Holding up examples of particularly sordid press clippings, the intellectual pointed out the vituperative nature of the media in Venezuela and the continual denigration of public officials that occurs with impunity.
“In what country are there headlines of this kind? Insults, affronts, threats coming from the private media. They say that the president is a dictator, a tyrant. I repeat: In what country where there is restriction on the freedom of expression can you say this without consequences?’ Britto interrogated.
The Iachr belongs to the Organization of American States (OAS) as does the Inter-American Court of Human Rights.
Last Thursday’s session was part of four plenaries held on Venezuela, two of which covered general matters, one that addressed free speech and another that dealt with the question of the nation’s penitentiary system.
Both the Iachr and the Court have been denounced on numerous occasions by the Venezuela government as having exercised double standards in its criticism of the Chavez administration.
That criticism has been extended by other leftist governments including Ecuador and Nicaragua, members of the Bolivarian Alliance of Our Americas (ALBA) bloc, who have decried the bias and partiality of the OAS in its dealings with countries who represent a challenge to the United States in the region.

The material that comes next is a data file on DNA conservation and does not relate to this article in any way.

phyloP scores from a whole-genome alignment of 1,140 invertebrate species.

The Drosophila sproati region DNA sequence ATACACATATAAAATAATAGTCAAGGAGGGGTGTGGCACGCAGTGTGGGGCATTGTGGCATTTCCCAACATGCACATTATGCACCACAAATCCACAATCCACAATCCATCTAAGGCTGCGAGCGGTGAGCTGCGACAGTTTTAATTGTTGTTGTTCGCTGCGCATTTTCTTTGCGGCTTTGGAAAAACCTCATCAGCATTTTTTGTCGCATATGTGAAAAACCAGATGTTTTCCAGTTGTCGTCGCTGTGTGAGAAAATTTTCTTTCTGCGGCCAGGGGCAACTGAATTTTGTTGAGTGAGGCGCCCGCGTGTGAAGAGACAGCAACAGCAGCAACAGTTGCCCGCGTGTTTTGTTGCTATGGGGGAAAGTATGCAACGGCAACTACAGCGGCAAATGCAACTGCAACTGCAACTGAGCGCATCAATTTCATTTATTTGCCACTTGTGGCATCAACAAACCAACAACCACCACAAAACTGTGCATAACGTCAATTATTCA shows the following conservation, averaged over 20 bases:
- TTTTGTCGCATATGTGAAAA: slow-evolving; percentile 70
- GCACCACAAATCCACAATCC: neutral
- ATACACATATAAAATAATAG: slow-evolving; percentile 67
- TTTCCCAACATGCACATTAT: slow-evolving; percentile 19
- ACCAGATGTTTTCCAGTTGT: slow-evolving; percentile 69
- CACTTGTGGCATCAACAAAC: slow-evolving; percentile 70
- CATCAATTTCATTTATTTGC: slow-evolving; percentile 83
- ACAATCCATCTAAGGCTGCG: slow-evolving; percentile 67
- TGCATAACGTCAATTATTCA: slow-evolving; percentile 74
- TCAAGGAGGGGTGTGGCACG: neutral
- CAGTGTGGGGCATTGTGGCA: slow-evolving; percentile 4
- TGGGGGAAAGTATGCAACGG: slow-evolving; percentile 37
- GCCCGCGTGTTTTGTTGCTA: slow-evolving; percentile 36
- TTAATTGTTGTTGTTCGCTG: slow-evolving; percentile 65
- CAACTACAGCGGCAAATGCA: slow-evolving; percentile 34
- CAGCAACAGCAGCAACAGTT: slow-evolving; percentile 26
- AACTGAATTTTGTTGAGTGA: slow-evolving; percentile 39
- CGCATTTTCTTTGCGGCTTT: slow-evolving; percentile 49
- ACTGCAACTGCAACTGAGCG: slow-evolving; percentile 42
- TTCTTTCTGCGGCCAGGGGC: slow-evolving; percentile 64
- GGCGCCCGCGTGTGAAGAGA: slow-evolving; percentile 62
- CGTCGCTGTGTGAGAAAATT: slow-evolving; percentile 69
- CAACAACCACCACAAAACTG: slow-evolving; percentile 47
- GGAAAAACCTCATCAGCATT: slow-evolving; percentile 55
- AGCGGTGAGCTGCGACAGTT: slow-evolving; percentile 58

Brazil, Argentina, Guatemala and Mexico have also advocated for fundamental reforms to the Iachr. Venezuela’s official representative to the body, German Saltron, said last Thursday that the human rights institutions tied to the OAS “lack validity and applicability”, affirming that his country plans on leaving the Inter- American Human Rights Court in the near future.
“Our country is obligated to distance itself from the current perverted conduct of the institutions belonging to the Inter-American human rights system that has repeatedly been discredited”, Saltron declared.
This does not mean that Venezuela will formally leave the Iachr as such a move would require the South American country to voluntarily break from the OAS, something that it has not publicly declared.
“We will continue to defend ourselves when you attack us because we have the historical truth on our side. That’s something that you can’t steal from us”, Saltron asserted.
Notwithstanding the barrage of denunciations, the president of the OEA Emilio Alvarez underscored the Chavez’s administration’s willingness to participate in last week’s hearings, noting the democratic nature of the government’s disposition to debate.
“We are highlighting the fact that the [Venezuelan] state has listened and has given this space for dialogue. There are themes that we do not agree on but we are open to dialogue. It seems positive to us that Venezuelan civil society has presented its arguments and so have the representatives of the state”, Alvarez said.
Published on Nov 9th 2012 at 6.24pm